These sea turtles use magnetic fields like GPS
Loggerhead sea turtles that nest on beaches with similar magnetic fields are genetically similar to one another, according to a new study.
“Loggerhead sea turtles are fascinating creatures that begin their lives by migrating alone across the Atlantic Ocean and back,” says Kenneth Lohmann, professor of biology at the University of North Carolina at Chapel Hill.
“Eventually they return to nest on the beach where they hatched—or else, as it turns out, on a beach with a very similar magnetic field.”
The research, that appears in Current Biology, provides valuable insight into the turtles’ navigation and nesting behaviors that could advance future conservation efforts.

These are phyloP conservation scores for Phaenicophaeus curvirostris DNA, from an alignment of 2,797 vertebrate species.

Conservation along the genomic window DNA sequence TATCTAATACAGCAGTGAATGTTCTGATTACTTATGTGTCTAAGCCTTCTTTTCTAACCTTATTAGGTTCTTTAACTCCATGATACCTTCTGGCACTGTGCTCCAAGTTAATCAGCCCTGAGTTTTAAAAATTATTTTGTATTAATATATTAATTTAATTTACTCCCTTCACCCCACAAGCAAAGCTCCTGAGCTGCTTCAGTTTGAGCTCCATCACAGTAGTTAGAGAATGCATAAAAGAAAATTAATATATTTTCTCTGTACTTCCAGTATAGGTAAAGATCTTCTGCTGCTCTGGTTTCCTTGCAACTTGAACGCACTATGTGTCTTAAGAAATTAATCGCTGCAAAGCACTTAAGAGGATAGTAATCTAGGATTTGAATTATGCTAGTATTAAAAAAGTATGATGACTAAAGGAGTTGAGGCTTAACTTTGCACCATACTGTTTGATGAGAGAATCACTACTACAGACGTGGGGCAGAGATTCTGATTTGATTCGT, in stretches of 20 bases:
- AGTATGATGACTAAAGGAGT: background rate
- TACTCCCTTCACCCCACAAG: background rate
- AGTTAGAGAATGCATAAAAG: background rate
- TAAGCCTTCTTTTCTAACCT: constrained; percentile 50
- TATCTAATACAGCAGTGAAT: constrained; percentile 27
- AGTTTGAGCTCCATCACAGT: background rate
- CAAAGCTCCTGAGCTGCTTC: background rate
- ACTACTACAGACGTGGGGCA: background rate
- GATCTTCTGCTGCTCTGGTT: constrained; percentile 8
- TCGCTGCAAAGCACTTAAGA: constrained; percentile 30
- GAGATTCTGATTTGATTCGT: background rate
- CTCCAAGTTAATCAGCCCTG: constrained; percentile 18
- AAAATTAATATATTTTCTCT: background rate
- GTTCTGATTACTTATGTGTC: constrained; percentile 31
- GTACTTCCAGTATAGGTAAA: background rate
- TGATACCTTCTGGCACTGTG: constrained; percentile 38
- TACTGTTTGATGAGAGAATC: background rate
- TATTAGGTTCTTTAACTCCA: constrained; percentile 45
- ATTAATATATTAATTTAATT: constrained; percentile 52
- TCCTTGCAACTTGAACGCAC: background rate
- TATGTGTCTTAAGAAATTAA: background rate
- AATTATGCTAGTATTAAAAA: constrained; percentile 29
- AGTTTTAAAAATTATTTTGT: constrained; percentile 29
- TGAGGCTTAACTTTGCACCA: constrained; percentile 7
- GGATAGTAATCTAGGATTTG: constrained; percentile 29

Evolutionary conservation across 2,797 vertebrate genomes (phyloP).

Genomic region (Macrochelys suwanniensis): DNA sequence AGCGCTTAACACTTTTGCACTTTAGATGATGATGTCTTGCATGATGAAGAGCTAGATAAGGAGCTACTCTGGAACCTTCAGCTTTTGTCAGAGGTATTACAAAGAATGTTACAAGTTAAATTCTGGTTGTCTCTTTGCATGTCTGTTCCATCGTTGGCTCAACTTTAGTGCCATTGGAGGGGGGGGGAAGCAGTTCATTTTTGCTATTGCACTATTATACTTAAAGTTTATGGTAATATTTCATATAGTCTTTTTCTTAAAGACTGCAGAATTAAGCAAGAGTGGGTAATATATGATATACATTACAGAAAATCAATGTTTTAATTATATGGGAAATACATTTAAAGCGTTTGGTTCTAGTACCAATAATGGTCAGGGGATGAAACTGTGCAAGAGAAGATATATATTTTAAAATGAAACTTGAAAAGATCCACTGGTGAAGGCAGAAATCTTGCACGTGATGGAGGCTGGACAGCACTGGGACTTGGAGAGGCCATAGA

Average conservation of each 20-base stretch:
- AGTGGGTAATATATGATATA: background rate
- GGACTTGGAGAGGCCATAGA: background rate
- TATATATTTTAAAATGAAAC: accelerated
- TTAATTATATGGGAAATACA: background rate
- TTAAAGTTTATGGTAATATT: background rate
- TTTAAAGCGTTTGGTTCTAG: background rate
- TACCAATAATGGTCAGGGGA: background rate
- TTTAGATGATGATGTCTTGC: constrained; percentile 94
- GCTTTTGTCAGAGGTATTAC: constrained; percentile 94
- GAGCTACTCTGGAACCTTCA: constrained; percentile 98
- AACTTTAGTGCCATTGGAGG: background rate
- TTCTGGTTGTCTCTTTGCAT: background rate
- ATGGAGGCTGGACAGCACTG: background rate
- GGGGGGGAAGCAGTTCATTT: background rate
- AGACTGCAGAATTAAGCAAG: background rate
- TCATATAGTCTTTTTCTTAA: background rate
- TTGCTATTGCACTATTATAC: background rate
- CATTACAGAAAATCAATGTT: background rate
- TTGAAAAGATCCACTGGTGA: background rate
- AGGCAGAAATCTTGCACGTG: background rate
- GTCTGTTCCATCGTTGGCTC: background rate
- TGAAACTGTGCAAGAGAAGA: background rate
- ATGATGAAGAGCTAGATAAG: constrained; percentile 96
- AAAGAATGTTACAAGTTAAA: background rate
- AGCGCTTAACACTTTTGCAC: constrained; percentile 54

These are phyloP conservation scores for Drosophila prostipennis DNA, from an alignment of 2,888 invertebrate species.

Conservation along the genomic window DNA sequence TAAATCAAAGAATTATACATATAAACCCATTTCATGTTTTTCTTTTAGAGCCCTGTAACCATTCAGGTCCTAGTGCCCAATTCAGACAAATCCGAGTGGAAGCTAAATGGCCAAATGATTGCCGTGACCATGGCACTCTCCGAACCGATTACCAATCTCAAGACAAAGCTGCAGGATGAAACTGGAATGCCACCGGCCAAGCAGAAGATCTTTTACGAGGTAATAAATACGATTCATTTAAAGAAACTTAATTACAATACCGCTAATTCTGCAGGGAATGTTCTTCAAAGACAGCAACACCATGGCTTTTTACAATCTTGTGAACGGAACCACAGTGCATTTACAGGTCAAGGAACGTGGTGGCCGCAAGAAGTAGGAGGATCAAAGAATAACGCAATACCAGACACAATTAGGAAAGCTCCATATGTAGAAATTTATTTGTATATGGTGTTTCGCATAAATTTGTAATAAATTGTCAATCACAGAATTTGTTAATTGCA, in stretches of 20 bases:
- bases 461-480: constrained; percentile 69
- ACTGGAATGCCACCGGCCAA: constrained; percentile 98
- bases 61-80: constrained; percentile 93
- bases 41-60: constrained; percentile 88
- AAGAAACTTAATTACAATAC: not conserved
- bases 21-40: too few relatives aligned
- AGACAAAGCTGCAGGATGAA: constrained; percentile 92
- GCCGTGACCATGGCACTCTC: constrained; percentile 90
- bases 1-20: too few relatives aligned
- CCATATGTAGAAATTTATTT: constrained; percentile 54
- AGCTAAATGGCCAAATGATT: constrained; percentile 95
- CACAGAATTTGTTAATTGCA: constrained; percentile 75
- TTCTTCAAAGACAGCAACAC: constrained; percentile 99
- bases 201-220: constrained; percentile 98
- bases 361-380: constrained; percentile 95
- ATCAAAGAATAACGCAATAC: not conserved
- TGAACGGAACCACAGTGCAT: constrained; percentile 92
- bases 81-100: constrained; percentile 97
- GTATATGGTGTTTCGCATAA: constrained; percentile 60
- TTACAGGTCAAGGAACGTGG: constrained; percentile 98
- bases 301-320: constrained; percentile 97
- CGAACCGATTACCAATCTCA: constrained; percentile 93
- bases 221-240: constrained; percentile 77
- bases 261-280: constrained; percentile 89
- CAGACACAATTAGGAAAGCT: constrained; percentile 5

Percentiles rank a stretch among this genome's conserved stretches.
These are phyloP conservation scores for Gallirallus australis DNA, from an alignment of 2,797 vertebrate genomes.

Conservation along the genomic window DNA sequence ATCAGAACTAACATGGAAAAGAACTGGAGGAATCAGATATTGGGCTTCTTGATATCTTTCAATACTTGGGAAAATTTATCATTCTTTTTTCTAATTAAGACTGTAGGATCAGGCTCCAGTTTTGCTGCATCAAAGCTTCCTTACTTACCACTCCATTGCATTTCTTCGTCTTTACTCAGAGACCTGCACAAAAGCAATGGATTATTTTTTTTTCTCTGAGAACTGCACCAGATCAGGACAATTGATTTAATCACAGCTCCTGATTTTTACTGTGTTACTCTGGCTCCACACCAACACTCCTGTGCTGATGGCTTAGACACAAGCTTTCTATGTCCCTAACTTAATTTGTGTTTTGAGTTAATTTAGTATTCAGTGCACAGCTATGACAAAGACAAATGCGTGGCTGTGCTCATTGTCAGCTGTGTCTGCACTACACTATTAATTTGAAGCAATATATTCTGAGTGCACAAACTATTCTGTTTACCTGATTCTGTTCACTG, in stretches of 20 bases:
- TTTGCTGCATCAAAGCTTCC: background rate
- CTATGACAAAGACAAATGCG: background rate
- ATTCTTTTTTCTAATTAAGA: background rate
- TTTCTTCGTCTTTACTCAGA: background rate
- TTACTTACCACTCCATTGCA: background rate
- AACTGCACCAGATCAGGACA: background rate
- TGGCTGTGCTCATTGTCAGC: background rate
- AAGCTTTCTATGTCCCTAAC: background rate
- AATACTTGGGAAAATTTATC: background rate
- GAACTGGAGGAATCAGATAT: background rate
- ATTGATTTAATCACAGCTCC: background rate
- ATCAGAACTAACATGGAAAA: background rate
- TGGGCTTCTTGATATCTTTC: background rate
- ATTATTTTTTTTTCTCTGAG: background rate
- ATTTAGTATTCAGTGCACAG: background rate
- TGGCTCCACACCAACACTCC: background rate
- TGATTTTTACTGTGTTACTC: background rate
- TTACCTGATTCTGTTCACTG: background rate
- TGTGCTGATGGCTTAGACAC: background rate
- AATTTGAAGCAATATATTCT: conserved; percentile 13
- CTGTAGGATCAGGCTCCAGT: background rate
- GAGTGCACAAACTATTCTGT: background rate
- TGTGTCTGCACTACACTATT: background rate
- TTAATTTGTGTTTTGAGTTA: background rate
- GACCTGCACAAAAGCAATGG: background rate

Key takeaways include:
- Magnetic fields are the strongest predictor of genetic similarity among nesting loggerhead sea turtles, regardless of the geographic proximity or environmental traits of nesting beaches.
- The findings support previous research which indicated that adult loggerhead sea turtles use magnetic fields to find their way back to the beach where they themselves hatched. The new research implies that sometimes the turtles mistakenly nest at a different beach with a similar magnetic field, even if that beach is geographically far away from the beach on which they hatched—like on the opposite coast of Florida.
- Conservation efforts should consider the importance of a beach’s magnetic field for attracting loggerhead sea turtles. Sea walls, power lines, and large beachfront buildings may alter the magnetic fields that turtles encounter.
Sea turtles make more nests on tidy beaches
“This is an important new insight into how sea turtles navigate during their long-distance migrations. It might have important applications for the conservation of sea turtles, as well as other migratory animals such as salmon, sharks, and certain birds,” Lohmann says.